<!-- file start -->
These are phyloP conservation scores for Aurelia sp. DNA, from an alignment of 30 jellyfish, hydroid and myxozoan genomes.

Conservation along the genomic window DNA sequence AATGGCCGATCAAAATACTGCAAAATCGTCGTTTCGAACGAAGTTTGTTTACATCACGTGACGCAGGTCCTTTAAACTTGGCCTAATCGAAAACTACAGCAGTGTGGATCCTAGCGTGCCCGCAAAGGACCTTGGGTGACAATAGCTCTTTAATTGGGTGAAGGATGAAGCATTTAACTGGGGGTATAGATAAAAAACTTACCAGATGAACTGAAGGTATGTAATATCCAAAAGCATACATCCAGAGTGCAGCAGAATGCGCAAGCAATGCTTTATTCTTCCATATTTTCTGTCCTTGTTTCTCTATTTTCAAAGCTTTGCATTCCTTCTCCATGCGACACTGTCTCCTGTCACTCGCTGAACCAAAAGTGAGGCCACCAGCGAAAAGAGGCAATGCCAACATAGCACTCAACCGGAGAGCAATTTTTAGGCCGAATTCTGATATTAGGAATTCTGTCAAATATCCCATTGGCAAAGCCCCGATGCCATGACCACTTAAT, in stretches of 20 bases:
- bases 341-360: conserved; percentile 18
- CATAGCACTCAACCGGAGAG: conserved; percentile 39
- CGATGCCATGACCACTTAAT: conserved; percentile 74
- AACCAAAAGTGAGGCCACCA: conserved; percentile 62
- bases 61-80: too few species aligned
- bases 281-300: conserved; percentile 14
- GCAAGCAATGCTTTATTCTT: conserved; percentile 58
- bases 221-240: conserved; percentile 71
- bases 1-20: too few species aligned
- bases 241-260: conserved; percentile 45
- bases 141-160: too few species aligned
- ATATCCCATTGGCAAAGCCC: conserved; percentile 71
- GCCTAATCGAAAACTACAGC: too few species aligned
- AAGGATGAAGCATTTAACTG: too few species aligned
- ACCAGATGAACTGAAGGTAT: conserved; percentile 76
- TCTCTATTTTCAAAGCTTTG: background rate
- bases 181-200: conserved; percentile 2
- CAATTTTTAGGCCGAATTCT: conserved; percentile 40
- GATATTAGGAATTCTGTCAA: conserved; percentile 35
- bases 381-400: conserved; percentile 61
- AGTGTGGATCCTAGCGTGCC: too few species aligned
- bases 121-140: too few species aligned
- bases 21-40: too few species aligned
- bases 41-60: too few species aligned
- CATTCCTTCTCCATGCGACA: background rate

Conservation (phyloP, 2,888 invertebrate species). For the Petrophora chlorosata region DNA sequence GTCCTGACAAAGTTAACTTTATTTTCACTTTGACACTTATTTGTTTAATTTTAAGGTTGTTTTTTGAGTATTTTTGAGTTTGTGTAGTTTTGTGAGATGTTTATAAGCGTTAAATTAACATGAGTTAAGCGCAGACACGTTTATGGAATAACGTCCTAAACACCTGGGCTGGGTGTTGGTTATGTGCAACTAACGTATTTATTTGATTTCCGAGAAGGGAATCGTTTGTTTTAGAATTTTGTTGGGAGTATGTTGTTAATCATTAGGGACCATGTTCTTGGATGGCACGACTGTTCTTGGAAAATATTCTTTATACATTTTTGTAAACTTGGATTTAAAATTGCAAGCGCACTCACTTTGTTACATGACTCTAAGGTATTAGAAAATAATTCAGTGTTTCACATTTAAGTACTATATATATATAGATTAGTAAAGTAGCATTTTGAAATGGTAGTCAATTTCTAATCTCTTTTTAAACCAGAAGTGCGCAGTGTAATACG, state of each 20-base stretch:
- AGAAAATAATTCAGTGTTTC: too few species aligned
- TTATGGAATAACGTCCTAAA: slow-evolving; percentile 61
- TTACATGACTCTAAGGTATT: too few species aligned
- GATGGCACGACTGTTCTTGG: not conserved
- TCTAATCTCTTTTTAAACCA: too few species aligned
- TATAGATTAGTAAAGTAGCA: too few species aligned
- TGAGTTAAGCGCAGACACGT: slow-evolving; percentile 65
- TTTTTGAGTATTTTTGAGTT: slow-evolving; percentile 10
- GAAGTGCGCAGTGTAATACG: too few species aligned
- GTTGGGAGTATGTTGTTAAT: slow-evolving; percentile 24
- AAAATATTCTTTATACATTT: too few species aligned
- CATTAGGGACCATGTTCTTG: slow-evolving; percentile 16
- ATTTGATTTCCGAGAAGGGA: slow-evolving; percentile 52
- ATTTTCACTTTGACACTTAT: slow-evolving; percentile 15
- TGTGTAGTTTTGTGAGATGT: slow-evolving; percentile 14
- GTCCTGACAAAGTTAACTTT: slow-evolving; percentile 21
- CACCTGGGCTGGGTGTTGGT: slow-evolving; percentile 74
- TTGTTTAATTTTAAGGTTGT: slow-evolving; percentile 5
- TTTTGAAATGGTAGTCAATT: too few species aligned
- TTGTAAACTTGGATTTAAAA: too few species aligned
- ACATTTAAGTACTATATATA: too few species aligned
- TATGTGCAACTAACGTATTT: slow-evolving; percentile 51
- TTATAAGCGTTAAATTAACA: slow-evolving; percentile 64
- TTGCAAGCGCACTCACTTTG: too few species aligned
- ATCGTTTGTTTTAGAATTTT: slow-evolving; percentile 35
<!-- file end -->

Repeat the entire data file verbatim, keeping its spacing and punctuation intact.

These are phyloP conservation scores for Aurelia sp. DNA, from an alignment of 30 jellyfish, hydroid and myxozoan genomes.

Conservation along the genomic window DNA sequence AATGGCCGATCAAAATACTGCAAAATCGTCGTTTCGAACGAAGTTTGTTTACATCACGTGACGCAGGTCCTTTAAACTTGGCCTAATCGAAAACTACAGCAGTGTGGATCCTAGCGTGCCCGCAAAGGACCTTGGGTGACAATAGCTCTTTAATTGGGTGAAGGATGAAGCATTTAACTGGGGGTATAGATAAAAAACTTACCAGATGAACTGAAGGTATGTAATATCCAAAAGCATACATCCAGAGTGCAGCAGAATGCGCAAGCAATGCTTTATTCTTCCATATTTTCTGTCCTTGTTTCTCTATTTTCAAAGCTTTGCATTCCTTCTCCATGCGACACTGTCTCCTGTCACTCGCTGAACCAAAAGTGAGGCCACCAGCGAAAAGAGGCAATGCCAACATAGCACTCAACCGGAGAGCAATTTTTAGGCCGAATTCTGATATTAGGAATTCTGTCAAATATCCCATTGGCAAAGCCCCGATGCCATGACCACTTAAT, in stretches of 20 bases:
- bases 341-360: conserved; percentile 18
- CATAGCACTCAACCGGAGAG: conserved; percentile 39
- CGATGCCATGACCACTTAAT: conserved; percentile 74
- AACCAAAAGTGAGGCCACCA: conserved; percentile 62
- bases 61-80: too few species aligned
- bases 281-300: conserved; percentile 14
- GCAAGCAATGCTTTATTCTT: conserved; percentile 58
- bases 221-240: conserved; percentile 71
- bases 1-20: too few species aligned
- bases 241-260: conserved; percentile 45
- bases 141-160: too few species aligned
- ATATCCCATTGGCAAAGCCC: conserved; percentile 71
- GCCTAATCGAAAACTACAGC: too few species aligned
- AAGGATGAAGCATTTAACTG: too few species aligned
- ACCAGATGAACTGAAGGTAT: conserved; percentile 76
- TCTCTATTTTCAAAGCTTTG: background rate
- bases 181-200: conserved; percentile 2
- CAATTTTTAGGCCGAATTCT: conserved; percentile 40
- GATATTAGGAATTCTGTCAA: conserved; percentile 35
- bases 381-400: conserved; percentile 61
- AGTGTGGATCCTAGCGTGCC: too few species aligned
- bases 121-140: too few species aligned
- bases 21-40: too few species aligned
- bases 41-60: too few species aligned
- CATTCCTTCTCCATGCGACA: background rate

Conservation (phyloP, 2,888 invertebrate species). For the Petrophora chlorosata region DNA sequence GTCCTGACAAAGTTAACTTTATTTTCACTTTGACACTTATTTGTTTAATTTTAAGGTTGTTTTTTGAGTATTTTTGAGTTTGTGTAGTTTTGTGAGATGTTTATAAGCGTTAAATTAACATGAGTTAAGCGCAGACACGTTTATGGAATAACGTCCTAAACACCTGGGCTGGGTGTTGGTTATGTGCAACTAACGTATTTATTTGATTTCCGAGAAGGGAATCGTTTGTTTTAGAATTTTGTTGGGAGTATGTTGTTAATCATTAGGGACCATGTTCTTGGATGGCACGACTGTTCTTGGAAAATATTCTTTATACATTTTTGTAAACTTGGATTTAAAATTGCAAGCGCACTCACTTTGTTACATGACTCTAAGGTATTAGAAAATAATTCAGTGTTTCACATTTAAGTACTATATATATATAGATTAGTAAAGTAGCATTTTGAAATGGTAGTCAATTTCTAATCTCTTTTTAAACCAGAAGTGCGCAGTGTAATACG, state of each 20-base stretch:
- AGAAAATAATTCAGTGTTTC: too few species aligned
- TTATGGAATAACGTCCTAAA: slow-evolving; percentile 61
- TTACATGACTCTAAGGTATT: too few species aligned
- GATGGCACGACTGTTCTTGG: not conserved
- TCTAATCTCTTTTTAAACCA: too few species aligned
- TATAGATTAGTAAAGTAGCA: too few species aligned
- TGAGTTAAGCGCAGACACGT: slow-evolving; percentile 65
- TTTTTGAGTATTTTTGAGTT: slow-evolving; percentile 10
- GAAGTGCGCAGTGTAATACG: too few species aligned
- GTTGGGAGTATGTTGTTAAT: slow-evolving; percentile 24
- AAAATATTCTTTATACATTT: too few species aligned
- CATTAGGGACCATGTTCTTG: slow-evolving; percentile 16
- ATTTGATTTCCGAGAAGGGA: slow-evolving; percentile 52
- ATTTTCACTTTGACACTTAT: slow-evolving; percentile 15
- TGTGTAGTTTTGTGAGATGT: slow-evolving; percentile 14
- GTCCTGACAAAGTTAACTTT: slow-evolving; percentile 21
- CACCTGGGCTGGGTGTTGGT: slow-evolving; percentile 74
- TTGTTTAATTTTAAGGTTGT: slow-evolving; percentile 5
- TTTTGAAATGGTAGTCAATT: too few species aligned
- TTGTAAACTTGGATTTAAAA: too few species aligned
- ACATTTAAGTACTATATATA: too few species aligned
- TATGTGCAACTAACGTATTT: slow-evolving; percentile 51
- TTATAAGCGTTAAATTAACA: slow-evolving; percentile 64
- TTGCAAGCGCACTCACTTTG: too few species aligned
- ATCGTTTGTTTTAGAATTTT: slow-evolving; percentile 35